Driving through the farmlands of Iowa looking for fresh food to eat is a lot like sailing through the ocean looking for fresh water to drink. In the ocean, you're surrounded by water that you can't drink; in Iowa, you're surrounded by food you can't eat. Even though Iowa generates the second-highest amount of revenue of any state off its crops -- $17 billion in 2012 -- the overwhelming majority of that comes from field corn, which is destined mostly for animal feed and ethanol, not dinner plates.
I came upon this startling fact while trying to answer a seemingly simple question: What crop generates the most money in each state? The Department of Agriculture's National Agricultural Statistical Service produces reams of data on such matters, so I figured the question would be easy to answer. But it turned out to be trickier than I thought, because when I pulled the data, I realized that in most states, the biggest crop was one that was used mostly for animal feed. For well over half the states, field corn, soybeans or hay was the crop that generated the most cash in 2012, the latest year for which data are available. Though a small share of some of these crops does eventually get eaten by humans, in the form of things like soy lecithin and high-fructose corn syrup, most of it is fed to animals raised for meat or dairy.
To get more meaningful results, I decided to strip away those crops that are used largely for animal feed, and focus on crops that people actually eat. I plotted the results on a map, which revealed some surprising trends:
All that wheat! It seems nobody's told heartland farmers about the gluten-free trend quite yet. The non-wheat states are even more interesting. Some are expected: oranges in Florida, potatoes in Idaho, apples in Washington. But what about the pecans of New Mexico, or the mushrooms of Pennsylvania? Or the fact that grapes -- used mostly for wine -- generate more than $5 billion a year in California?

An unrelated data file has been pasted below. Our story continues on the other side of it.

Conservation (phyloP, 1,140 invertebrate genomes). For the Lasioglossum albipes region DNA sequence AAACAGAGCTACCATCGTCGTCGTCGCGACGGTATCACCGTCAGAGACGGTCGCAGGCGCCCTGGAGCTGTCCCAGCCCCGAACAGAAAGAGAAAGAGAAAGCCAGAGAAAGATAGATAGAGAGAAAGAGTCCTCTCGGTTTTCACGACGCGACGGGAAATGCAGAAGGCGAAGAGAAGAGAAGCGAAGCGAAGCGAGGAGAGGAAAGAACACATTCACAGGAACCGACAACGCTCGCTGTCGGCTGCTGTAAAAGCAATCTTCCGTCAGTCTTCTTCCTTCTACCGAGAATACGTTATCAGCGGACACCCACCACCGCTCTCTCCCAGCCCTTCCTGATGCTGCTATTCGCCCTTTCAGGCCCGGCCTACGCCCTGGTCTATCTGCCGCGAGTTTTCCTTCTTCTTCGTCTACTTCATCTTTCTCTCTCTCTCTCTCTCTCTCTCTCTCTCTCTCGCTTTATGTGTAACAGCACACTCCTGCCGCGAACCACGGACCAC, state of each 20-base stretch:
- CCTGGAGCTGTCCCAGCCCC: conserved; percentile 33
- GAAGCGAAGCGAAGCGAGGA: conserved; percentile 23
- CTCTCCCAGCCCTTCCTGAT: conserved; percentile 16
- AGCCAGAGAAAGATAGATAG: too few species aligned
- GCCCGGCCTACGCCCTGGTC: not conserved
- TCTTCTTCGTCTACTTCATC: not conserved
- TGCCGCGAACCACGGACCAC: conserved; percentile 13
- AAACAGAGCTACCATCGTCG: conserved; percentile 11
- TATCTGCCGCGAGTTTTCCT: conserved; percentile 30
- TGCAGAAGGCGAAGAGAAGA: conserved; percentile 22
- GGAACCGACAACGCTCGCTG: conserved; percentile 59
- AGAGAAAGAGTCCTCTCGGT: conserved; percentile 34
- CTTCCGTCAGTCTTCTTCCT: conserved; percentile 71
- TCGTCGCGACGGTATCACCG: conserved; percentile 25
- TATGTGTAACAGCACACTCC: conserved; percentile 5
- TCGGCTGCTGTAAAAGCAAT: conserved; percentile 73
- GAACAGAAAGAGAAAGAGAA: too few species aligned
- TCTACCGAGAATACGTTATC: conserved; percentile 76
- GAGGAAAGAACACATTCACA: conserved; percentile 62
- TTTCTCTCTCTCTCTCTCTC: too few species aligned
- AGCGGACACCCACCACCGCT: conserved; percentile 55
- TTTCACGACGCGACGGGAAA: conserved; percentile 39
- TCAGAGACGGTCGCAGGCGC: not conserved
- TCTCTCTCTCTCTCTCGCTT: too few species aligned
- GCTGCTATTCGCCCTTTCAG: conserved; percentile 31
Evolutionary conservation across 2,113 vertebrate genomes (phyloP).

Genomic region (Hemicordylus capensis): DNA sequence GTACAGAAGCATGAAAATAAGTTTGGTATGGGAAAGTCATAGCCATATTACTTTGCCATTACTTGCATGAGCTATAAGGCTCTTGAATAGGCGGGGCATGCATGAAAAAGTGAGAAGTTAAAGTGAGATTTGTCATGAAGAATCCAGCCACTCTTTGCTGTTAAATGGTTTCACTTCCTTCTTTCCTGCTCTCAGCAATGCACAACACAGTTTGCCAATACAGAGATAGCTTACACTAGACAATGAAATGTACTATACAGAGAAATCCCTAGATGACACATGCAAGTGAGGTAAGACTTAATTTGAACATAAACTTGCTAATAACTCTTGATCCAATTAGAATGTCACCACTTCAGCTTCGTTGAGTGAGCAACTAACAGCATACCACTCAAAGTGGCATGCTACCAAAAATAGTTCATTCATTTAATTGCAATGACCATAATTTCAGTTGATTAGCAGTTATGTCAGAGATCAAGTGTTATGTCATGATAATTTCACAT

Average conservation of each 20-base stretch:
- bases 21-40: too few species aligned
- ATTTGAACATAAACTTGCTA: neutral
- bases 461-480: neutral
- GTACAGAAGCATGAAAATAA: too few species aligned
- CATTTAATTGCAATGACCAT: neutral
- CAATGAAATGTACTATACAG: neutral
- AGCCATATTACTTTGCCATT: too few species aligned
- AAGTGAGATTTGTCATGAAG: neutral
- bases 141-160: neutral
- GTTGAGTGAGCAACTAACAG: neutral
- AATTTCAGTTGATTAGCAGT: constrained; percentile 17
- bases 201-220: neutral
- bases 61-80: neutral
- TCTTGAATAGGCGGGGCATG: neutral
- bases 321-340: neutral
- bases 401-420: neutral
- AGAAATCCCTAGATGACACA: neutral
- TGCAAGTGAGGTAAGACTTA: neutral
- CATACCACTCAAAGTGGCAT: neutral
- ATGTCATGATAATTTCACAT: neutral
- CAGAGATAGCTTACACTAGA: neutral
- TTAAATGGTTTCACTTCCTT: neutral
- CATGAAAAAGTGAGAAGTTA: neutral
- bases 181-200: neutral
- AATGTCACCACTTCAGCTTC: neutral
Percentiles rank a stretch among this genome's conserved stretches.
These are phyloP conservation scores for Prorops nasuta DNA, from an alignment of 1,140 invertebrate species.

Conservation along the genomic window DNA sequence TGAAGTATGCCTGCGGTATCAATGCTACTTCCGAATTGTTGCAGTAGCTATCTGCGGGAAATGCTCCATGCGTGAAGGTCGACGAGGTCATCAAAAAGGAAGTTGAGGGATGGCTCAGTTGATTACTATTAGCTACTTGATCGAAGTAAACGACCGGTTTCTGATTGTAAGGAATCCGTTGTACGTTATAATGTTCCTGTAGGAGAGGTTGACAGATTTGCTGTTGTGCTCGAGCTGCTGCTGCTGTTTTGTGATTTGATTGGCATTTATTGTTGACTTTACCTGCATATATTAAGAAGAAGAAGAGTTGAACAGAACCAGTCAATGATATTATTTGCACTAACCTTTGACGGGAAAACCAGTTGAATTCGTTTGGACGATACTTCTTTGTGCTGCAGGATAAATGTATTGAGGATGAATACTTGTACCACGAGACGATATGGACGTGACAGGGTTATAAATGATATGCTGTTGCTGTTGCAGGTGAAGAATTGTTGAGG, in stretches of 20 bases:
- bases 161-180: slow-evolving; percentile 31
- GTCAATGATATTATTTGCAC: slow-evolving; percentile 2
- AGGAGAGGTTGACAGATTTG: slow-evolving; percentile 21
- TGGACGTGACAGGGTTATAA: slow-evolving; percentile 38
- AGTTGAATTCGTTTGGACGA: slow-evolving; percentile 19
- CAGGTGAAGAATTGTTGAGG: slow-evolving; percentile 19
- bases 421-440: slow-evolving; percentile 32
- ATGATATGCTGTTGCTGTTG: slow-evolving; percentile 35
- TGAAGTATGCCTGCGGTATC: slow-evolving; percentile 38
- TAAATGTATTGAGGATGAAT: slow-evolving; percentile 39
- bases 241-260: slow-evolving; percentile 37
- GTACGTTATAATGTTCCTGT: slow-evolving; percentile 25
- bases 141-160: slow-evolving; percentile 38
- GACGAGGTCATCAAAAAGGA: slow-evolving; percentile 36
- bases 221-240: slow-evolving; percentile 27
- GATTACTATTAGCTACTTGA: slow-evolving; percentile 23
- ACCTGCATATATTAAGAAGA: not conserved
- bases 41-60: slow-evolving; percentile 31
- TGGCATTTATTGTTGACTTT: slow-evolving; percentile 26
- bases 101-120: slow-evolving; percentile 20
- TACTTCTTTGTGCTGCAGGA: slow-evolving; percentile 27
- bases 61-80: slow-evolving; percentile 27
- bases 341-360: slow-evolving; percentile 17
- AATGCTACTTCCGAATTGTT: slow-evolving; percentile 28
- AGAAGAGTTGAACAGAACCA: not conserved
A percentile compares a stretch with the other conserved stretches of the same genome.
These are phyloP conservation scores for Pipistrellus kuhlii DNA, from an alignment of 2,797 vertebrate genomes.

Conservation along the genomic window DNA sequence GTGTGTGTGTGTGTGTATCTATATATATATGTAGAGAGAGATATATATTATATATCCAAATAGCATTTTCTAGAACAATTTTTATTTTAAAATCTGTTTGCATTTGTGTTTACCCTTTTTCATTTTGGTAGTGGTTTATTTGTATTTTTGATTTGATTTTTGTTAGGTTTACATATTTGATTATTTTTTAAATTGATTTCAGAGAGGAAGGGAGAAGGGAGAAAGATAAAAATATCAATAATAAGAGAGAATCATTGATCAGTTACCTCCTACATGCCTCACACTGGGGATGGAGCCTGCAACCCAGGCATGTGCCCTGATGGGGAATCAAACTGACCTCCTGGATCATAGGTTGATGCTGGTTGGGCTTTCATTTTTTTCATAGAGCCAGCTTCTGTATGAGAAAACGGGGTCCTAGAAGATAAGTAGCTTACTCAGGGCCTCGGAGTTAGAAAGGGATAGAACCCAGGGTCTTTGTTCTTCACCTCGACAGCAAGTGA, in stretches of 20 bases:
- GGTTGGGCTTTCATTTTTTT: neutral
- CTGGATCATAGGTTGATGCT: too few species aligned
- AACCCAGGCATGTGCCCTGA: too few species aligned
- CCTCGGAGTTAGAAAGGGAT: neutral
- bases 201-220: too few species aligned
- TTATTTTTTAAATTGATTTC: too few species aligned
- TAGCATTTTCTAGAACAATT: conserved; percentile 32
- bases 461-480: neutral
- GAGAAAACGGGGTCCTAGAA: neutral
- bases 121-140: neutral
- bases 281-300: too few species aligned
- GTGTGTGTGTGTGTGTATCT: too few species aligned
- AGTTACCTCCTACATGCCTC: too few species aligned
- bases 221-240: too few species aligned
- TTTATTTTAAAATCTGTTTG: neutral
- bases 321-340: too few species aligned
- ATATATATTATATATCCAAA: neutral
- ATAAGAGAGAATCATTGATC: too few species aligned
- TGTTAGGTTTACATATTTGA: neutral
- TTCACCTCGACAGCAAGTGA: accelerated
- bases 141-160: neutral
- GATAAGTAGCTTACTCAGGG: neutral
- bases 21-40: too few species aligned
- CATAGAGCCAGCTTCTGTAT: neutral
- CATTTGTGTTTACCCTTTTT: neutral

I was also struck by what the map didn't show: the power of the corn belt. When I excluded crops that are fed to animals, like corn, Iowa's biggest crop generates a mere $4.5 million a year. This makes the state look like an agricultural weakling -- which it totally isn't.
So I did a little more analysis to find out the percentage of each state's crop output, in terms of dollar value, that derives from the crops I had originally excluded: corn, soybeans, sorghum, barley and hay. I plotted these percentages onto a map as well. The result, if you squint, looks a little like an electoral map in a really terrible year for Democrats:
This second map shows that there are really two different Americas when it comes to agriculture: the heartland, where agriculture is focused on meat and dairy, and the coasts, where it's focused on fruits and vegetables.